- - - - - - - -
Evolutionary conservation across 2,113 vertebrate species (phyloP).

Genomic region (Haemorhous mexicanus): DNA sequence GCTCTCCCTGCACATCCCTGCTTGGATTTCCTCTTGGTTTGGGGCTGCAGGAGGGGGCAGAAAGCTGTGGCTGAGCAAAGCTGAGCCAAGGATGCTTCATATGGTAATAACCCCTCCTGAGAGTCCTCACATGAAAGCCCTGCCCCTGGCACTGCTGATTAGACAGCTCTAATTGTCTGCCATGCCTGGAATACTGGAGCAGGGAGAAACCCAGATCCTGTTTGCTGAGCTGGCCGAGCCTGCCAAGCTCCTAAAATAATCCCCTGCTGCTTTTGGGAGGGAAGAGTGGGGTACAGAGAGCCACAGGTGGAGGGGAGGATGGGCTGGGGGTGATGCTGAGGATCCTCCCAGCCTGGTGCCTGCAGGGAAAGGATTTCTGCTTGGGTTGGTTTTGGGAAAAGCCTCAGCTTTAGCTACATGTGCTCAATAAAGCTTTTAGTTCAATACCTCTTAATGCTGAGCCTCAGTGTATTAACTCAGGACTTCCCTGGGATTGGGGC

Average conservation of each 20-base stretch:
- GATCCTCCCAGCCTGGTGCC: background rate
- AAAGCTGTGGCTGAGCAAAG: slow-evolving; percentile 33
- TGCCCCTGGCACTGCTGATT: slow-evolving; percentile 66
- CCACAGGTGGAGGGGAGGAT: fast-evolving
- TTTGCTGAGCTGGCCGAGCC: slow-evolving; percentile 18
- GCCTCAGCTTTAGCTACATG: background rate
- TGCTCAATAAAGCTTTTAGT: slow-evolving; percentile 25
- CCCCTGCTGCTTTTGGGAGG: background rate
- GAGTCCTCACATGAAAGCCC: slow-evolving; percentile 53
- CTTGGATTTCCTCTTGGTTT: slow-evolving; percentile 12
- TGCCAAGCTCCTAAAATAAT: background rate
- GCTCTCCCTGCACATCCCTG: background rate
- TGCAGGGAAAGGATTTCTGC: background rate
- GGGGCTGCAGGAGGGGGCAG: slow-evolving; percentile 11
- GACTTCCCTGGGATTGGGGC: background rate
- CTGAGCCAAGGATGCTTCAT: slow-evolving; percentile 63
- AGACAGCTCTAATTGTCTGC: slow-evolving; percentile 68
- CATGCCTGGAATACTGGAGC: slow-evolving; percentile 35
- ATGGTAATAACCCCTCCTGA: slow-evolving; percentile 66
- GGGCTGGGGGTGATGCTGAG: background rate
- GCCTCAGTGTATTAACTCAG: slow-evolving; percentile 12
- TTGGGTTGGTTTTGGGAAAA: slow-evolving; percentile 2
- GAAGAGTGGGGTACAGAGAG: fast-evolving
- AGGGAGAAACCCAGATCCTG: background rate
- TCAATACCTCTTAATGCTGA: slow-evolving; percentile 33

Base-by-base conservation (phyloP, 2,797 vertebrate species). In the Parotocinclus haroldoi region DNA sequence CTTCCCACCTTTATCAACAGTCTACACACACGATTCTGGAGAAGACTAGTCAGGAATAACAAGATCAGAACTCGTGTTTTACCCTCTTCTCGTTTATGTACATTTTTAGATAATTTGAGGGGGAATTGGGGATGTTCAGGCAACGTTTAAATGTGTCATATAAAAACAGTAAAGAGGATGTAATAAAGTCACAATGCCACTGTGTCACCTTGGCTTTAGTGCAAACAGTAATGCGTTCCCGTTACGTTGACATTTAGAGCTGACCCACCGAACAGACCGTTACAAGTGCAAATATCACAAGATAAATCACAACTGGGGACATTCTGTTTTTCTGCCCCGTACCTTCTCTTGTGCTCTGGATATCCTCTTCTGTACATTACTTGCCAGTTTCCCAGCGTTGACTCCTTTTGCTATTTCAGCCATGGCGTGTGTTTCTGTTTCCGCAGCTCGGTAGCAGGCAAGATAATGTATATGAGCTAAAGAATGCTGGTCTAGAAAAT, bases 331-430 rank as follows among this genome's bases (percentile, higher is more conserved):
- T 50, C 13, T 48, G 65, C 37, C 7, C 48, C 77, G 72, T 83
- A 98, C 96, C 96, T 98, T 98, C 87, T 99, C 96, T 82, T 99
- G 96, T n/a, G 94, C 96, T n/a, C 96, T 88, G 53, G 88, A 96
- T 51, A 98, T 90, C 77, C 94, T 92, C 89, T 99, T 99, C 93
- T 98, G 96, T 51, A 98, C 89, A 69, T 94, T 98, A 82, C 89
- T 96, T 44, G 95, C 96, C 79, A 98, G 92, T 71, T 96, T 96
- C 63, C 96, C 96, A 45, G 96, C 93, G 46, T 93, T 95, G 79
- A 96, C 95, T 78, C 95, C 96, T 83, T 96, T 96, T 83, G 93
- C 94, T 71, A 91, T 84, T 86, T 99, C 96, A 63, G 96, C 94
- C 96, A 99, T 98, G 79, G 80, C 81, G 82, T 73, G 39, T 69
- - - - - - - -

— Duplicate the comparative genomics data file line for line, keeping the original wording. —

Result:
Evolutionary conservation across 2,113 vertebrate species (phyloP).

Genomic region (Haemorhous mexicanus): DNA sequence GCTCTCCCTGCACATCCCTGCTTGGATTTCCTCTTGGTTTGGGGCTGCAGGAGGGGGCAGAAAGCTGTGGCTGAGCAAAGCTGAGCCAAGGATGCTTCATATGGTAATAACCCCTCCTGAGAGTCCTCACATGAAAGCCCTGCCCCTGGCACTGCTGATTAGACAGCTCTAATTGTCTGCCATGCCTGGAATACTGGAGCAGGGAGAAACCCAGATCCTGTTTGCTGAGCTGGCCGAGCCTGCCAAGCTCCTAAAATAATCCCCTGCTGCTTTTGGGAGGGAAGAGTGGGGTACAGAGAGCCACAGGTGGAGGGGAGGATGGGCTGGGGGTGATGCTGAGGATCCTCCCAGCCTGGTGCCTGCAGGGAAAGGATTTCTGCTTGGGTTGGTTTTGGGAAAAGCCTCAGCTTTAGCTACATGTGCTCAATAAAGCTTTTAGTTCAATACCTCTTAATGCTGAGCCTCAGTGTATTAACTCAGGACTTCCCTGGGATTGGGGC

Average conservation of each 20-base stretch:
- GATCCTCCCAGCCTGGTGCC: background rate
- AAAGCTGTGGCTGAGCAAAG: slow-evolving; percentile 33
- TGCCCCTGGCACTGCTGATT: slow-evolving; percentile 66
- CCACAGGTGGAGGGGAGGAT: fast-evolving
- TTTGCTGAGCTGGCCGAGCC: slow-evolving; percentile 18
- GCCTCAGCTTTAGCTACATG: background rate
- TGCTCAATAAAGCTTTTAGT: slow-evolving; percentile 25
- CCCCTGCTGCTTTTGGGAGG: background rate
- GAGTCCTCACATGAAAGCCC: slow-evolving; percentile 53
- CTTGGATTTCCTCTTGGTTT: slow-evolving; percentile 12
- TGCCAAGCTCCTAAAATAAT: background rate
- GCTCTCCCTGCACATCCCTG: background rate
- TGCAGGGAAAGGATTTCTGC: background rate
- GGGGCTGCAGGAGGGGGCAG: slow-evolving; percentile 11
- GACTTCCCTGGGATTGGGGC: background rate
- CTGAGCCAAGGATGCTTCAT: slow-evolving; percentile 63
- AGACAGCTCTAATTGTCTGC: slow-evolving; percentile 68
- CATGCCTGGAATACTGGAGC: slow-evolving; percentile 35
- ATGGTAATAACCCCTCCTGA: slow-evolving; percentile 66
- GGGCTGGGGGTGATGCTGAG: background rate
- GCCTCAGTGTATTAACTCAG: slow-evolving; percentile 12
- TTGGGTTGGTTTTGGGAAAA: slow-evolving; percentile 2
- GAAGAGTGGGGTACAGAGAG: fast-evolving
- AGGGAGAAACCCAGATCCTG: background rate
- TCAATACCTCTTAATGCTGA: slow-evolving; percentile 33

Base-by-base conservation (phyloP, 2,797 vertebrate species). In the Parotocinclus haroldoi region DNA sequence CTTCCCACCTTTATCAACAGTCTACACACACGATTCTGGAGAAGACTAGTCAGGAATAACAAGATCAGAACTCGTGTTTTACCCTCTTCTCGTTTATGTACATTTTTAGATAATTTGAGGGGGAATTGGGGATGTTCAGGCAACGTTTAAATGTGTCATATAAAAACAGTAAAGAGGATGTAATAAAGTCACAATGCCACTGTGTCACCTTGGCTTTAGTGCAAACAGTAATGCGTTCCCGTTACGTTGACATTTAGAGCTGACCCACCGAACAGACCGTTACAAGTGCAAATATCACAAGATAAATCACAACTGGGGACATTCTGTTTTTCTGCCCCGTACCTTCTCTTGTGCTCTGGATATCCTCTTCTGTACATTACTTGCCAGTTTCCCAGCGTTGACTCCTTTTGCTATTTCAGCCATGGCGTGTGTTTCTGTTTCCGCAGCTCGGTAGCAGGCAAGATAATGTATATGAGCTAAAGAATGCTGGTCTAGAAAAT, bases 331-430 rank as follows among this genome's bases (percentile, higher is more conserved):
- T 50, C 13, T 48, G 65, C 37, C 7, C 48, C 77, G 72, T 83
- A 98, C 96, C 96, T 98, T 98, C 87, T 99, C 96, T 82, T 99
- G 96, T n/a, G 94, C 96, T n/a, C 96, T 88, G 53, G 88, A 96
- T 51, A 98, T 90, C 77, C 94, T 92, C 89, T 99, T 99, C 93
- T 98, G 96, T 51, A 98, C 89, A 69, T 94, T 98, A 82, C 89
- T 96, T 44, G 95, C 96, C 79, A 98, G 92, T 71, T 96, T 96
- C 63, C 96, C 96, A 45, G 96, C 93, G 46, T 93, T 95, G 79
- A 96, C 95, T 78, C 95, C 96, T 83, T 96, T 96, T 83, G 93
- C 94, T 71, A 91, T 84, T 86, T 99, C 96, A 63, G 96, C 94
- C 96, A 99, T 98, G 79, G 80, C 81, G 82, T 73, G 39, T 69